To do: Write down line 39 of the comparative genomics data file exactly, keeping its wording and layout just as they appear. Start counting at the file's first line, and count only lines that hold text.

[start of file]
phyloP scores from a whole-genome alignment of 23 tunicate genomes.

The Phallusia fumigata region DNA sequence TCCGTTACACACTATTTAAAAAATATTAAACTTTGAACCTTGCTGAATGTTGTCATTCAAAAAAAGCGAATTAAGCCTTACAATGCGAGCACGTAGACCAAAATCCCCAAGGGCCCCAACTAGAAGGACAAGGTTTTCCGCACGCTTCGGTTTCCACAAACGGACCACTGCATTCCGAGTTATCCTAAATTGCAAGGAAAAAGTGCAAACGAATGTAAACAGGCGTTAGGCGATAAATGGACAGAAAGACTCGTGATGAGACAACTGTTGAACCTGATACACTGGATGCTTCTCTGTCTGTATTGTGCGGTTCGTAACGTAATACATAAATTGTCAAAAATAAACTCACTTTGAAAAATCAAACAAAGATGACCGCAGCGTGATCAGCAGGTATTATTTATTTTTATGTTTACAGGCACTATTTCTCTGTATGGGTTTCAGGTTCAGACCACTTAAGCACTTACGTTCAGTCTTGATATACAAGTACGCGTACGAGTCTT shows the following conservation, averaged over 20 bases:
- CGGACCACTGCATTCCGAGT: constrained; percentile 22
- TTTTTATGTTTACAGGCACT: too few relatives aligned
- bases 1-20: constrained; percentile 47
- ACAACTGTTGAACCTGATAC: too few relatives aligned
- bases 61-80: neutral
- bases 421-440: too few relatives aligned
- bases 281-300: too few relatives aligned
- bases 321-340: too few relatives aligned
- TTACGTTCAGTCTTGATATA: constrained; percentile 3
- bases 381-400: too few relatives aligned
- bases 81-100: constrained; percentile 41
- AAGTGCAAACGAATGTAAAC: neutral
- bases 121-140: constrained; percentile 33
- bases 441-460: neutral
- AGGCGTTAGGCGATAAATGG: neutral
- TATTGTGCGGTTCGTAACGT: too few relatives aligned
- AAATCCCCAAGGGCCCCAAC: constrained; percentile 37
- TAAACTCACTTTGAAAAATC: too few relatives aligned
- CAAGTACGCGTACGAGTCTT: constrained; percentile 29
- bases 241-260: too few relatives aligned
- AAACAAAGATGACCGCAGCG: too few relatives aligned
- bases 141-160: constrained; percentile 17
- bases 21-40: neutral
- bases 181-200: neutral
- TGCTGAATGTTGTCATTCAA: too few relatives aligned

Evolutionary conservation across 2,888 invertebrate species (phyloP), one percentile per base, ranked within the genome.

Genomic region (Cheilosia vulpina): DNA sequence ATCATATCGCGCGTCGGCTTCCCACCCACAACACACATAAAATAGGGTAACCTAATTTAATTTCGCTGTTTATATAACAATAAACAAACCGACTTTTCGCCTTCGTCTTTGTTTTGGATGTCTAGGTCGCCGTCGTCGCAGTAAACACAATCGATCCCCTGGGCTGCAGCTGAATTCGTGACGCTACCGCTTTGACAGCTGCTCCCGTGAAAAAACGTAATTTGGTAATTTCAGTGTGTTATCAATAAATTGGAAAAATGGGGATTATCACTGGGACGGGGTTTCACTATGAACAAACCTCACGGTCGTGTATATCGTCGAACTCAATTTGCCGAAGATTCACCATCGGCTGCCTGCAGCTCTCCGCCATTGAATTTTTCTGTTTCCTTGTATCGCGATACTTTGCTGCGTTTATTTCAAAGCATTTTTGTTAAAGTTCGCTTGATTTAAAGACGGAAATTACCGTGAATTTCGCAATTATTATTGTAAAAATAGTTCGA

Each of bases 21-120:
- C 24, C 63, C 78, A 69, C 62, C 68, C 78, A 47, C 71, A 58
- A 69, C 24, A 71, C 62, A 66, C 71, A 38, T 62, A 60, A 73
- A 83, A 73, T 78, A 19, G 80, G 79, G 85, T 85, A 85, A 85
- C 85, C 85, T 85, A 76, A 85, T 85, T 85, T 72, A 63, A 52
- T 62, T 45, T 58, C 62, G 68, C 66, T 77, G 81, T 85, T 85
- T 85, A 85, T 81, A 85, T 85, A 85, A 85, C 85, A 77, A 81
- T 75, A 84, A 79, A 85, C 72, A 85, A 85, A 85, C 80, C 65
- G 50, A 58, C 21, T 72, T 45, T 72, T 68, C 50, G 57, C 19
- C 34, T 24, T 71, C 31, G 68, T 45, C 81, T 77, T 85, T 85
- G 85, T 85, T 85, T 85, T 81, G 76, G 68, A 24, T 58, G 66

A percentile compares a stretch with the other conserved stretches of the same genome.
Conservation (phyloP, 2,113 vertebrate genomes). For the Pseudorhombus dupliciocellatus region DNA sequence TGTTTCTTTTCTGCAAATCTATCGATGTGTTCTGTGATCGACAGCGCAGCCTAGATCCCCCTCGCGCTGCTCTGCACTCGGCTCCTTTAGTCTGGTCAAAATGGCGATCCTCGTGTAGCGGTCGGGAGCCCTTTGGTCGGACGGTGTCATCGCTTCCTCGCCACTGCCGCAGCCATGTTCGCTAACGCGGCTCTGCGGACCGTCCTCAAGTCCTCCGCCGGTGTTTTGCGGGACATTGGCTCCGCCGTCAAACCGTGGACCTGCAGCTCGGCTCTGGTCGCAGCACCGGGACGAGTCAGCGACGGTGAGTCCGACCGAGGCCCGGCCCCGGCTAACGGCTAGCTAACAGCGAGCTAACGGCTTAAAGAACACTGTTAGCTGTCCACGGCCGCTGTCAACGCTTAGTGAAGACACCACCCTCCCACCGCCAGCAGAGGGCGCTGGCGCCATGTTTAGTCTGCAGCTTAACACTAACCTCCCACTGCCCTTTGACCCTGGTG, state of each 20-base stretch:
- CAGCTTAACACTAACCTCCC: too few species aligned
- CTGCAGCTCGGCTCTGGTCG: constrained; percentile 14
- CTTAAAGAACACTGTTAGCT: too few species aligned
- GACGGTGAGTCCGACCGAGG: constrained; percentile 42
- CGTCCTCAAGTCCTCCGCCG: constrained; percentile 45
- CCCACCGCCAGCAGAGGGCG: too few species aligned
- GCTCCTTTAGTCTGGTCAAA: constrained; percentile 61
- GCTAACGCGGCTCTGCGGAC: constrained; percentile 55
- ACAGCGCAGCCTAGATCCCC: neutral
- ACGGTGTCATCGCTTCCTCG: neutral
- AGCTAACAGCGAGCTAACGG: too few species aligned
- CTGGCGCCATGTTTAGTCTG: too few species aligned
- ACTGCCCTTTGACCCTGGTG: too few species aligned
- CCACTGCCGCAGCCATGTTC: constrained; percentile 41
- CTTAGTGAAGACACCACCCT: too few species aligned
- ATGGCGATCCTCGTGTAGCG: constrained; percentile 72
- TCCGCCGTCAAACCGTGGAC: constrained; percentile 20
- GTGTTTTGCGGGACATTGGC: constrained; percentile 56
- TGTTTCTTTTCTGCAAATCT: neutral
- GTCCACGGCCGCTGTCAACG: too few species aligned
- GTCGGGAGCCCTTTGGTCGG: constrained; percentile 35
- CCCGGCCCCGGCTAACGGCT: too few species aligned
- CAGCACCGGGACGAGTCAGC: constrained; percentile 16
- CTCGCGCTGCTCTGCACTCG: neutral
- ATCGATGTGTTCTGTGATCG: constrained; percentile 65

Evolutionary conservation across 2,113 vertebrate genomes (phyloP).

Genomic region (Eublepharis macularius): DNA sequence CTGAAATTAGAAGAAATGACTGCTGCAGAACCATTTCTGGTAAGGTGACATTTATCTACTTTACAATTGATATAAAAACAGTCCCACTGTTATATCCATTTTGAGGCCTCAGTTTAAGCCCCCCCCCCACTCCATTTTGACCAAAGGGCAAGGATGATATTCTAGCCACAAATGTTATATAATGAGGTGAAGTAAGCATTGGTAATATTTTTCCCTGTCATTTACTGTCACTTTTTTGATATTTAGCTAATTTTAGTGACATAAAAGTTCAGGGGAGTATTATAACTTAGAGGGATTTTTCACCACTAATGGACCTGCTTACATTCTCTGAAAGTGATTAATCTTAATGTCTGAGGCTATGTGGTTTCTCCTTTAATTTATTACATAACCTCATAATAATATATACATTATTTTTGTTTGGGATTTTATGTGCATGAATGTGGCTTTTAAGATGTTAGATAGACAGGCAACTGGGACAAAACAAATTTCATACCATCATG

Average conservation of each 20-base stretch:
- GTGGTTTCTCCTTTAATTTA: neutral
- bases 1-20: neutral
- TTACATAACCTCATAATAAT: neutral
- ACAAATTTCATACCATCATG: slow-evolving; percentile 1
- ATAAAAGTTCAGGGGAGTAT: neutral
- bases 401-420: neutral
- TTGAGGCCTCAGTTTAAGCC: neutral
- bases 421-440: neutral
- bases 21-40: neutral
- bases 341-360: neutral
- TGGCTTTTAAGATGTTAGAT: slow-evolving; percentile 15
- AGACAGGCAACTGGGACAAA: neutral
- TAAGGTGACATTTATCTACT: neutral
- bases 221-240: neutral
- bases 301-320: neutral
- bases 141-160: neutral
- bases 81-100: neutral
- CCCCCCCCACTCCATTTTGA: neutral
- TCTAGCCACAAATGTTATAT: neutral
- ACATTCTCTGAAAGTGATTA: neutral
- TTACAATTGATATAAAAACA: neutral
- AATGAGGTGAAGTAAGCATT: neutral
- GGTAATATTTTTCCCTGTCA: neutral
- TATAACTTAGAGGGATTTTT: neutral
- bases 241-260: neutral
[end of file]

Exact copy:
- C 34, T 24, T 71, C 31, G 68, T 45, C 81, T 77, T 85, T 85